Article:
Aha!  Assimilation!  Most of the white immigrants managed to assimilate… some more successfully than others.  The possibility of assimilation through work and education particularly in this country was always a possibility.  Only if you were white, of course.  

Isn’t that what this is all about?  The majority of the immigrants over the last 50 to 100 years are people of color.  Pretty hard to assimilate when ones color is the first thing you notice about a person.  

No matter what race theory you subscribe to, consciously or unconsciously, there is no getting away from being a different color.

It’s not easy being green is it?

Anyway, I find myself amused when I realize how upset everyone is about the immigrant situation. Often my amusement turns to anger when someone wants to put up a wall or chase immigrants down a river on a big horse with a big whip. That’s when I want to give them a big shake, shouting, “Hey Jerkball,  you are not an Indigenous American. Therefore, you’re an immigrant, too!  I promise you… someone in your family came here from someplace else.  Give someone else the same break your ancestors had when they arrived.  If by chance they didn’t get that break, well let me be the first one to tell you LIFE IS NOT FAIR.  And yet, even today with The Troubles (lots of the Irish immigrant in this country can definitely relate) this is a great and unique country.  There is still plenty of land.  And there is always someone willing to climb a ladder.  Got it! Get it. Good! “

However, it won’t work.  Today, no one listens to anyone. Unless you are parroting what they say.  Then, you are not really listening.  You are a parrot.  Nice feathers… no sense.

Here’s the kicker.  Anger is not helpful to my blood pressure and man, it really saps my energy.  So I am just going to do what I can for others.  Keep love on the front burner. Call it like I see it.  Have some more birthdays so I can keep Blah, Blah, Blogging.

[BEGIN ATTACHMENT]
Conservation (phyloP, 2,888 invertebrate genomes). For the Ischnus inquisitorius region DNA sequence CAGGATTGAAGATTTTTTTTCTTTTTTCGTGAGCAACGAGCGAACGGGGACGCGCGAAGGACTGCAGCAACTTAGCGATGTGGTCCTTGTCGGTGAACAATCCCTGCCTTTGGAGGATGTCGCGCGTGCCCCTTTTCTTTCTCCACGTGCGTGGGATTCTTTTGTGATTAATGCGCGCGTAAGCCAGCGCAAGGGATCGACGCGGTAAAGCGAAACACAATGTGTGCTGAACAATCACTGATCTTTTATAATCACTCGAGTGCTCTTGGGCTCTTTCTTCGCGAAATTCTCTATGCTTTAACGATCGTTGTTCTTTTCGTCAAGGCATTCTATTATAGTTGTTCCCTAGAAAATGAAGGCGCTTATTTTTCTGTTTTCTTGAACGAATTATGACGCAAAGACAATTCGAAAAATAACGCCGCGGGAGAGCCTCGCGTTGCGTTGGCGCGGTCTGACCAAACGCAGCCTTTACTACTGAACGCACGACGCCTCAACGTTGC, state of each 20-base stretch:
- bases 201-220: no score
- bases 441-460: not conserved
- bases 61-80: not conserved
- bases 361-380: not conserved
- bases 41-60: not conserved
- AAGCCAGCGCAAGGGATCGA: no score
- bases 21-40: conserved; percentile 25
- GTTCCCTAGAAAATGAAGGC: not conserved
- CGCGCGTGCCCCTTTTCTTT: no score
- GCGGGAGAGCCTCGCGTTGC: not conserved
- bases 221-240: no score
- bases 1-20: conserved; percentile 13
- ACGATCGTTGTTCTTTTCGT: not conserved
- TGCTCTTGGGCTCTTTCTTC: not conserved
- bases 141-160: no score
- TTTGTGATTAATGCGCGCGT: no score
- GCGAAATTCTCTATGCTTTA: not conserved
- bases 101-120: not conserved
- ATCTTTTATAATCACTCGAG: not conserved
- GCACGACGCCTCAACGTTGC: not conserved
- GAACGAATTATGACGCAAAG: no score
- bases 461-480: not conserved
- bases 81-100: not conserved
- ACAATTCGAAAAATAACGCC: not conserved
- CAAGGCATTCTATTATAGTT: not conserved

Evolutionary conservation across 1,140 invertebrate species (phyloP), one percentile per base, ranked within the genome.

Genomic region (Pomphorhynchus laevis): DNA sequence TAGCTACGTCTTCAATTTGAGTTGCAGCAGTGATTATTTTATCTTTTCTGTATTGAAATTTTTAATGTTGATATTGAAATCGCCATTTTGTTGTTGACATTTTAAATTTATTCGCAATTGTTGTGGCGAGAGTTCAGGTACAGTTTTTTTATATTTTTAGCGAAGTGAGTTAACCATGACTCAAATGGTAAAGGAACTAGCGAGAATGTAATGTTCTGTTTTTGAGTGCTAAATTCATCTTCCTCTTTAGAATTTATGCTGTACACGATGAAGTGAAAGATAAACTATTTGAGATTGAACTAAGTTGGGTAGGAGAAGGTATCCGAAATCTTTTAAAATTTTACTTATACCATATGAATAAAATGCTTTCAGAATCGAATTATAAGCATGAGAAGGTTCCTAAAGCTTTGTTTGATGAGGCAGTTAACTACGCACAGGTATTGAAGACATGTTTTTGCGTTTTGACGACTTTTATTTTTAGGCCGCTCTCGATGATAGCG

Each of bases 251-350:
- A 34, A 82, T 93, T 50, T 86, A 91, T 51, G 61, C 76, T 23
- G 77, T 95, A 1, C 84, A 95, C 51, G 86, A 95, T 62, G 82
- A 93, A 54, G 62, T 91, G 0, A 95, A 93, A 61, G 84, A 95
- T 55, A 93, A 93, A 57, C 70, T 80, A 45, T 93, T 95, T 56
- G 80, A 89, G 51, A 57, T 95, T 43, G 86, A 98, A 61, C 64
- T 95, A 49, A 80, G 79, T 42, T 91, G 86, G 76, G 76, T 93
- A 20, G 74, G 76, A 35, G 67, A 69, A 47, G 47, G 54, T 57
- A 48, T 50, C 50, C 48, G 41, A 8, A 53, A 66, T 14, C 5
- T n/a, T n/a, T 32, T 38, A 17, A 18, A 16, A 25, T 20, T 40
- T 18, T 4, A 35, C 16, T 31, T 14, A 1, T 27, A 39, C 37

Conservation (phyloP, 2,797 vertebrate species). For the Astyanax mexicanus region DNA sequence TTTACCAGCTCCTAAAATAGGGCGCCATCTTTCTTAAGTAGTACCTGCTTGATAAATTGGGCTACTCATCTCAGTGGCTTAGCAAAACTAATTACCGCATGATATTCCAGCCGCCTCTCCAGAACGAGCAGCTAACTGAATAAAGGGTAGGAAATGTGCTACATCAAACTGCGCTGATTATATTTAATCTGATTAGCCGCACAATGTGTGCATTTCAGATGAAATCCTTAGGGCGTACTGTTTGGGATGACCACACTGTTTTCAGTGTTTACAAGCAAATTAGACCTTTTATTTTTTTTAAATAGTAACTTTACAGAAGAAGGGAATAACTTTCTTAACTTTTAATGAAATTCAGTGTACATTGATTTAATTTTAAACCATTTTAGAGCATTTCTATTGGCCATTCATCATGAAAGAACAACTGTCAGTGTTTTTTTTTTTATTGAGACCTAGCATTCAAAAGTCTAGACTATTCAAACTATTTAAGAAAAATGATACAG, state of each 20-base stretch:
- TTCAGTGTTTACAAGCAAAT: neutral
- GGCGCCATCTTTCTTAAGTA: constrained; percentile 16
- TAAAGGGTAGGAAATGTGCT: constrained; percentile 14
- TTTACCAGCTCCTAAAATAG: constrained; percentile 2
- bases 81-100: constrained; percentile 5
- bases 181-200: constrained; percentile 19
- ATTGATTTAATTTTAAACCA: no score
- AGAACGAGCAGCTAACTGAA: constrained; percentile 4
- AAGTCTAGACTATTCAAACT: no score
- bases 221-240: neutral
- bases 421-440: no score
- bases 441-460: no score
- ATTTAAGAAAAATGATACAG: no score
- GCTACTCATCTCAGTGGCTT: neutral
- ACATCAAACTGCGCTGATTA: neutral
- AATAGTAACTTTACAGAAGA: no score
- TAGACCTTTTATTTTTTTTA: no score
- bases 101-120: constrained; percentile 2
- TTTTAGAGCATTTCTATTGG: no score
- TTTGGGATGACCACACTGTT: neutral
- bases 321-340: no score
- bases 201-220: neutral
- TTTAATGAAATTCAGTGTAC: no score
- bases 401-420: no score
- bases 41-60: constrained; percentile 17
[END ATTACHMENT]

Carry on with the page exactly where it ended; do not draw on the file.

Right??? Of course, right!!!!

 Love, Sally-Jane ❤️

Here are lists for books and memoirs on Immigration.
https://www.businessinsider.com/best-immigrant-memoirs-books
https://www.lirs.org/books-about-immigration

And some Films.
Golden Door
America America
Amistad
PBS Trail of Tears trailer

And finally, I leave you with this…

There’s a Place For Us

My Dear Friends ~

We are in a desperate search for stories about positive human connections. Here is my nomination for one the best stories…

I just viewed a PBS documentary film:

Harbor From the Holocaust

Upwards of 20 thousand Jews that were saved from Hitlers holocaust by their ability to get a visa to Shanghai. 

All others countries had closed their doors to Jews. A quirk of timing allowed a Chinese diplomat in Vienna to issue thousands of Jews visas to Shanghai just before the Japanese invaded China. 

The story is beyond moving and oh, so relevant today considering our own  difficulties with immigration and assimilation.

Please don’t miss this documentary. We all need the hope and the caring and love of one another.

I promise it’ll make you feel good.

Love ~ Sally-Jane

P.S. My friends, here is further reading on the history of the Jewish diaspora to Shanghai – GERMAN AND AUSTRIAN JEWISH REFUGEES IN SHANGHAI from the Holocaust Encyclopedia.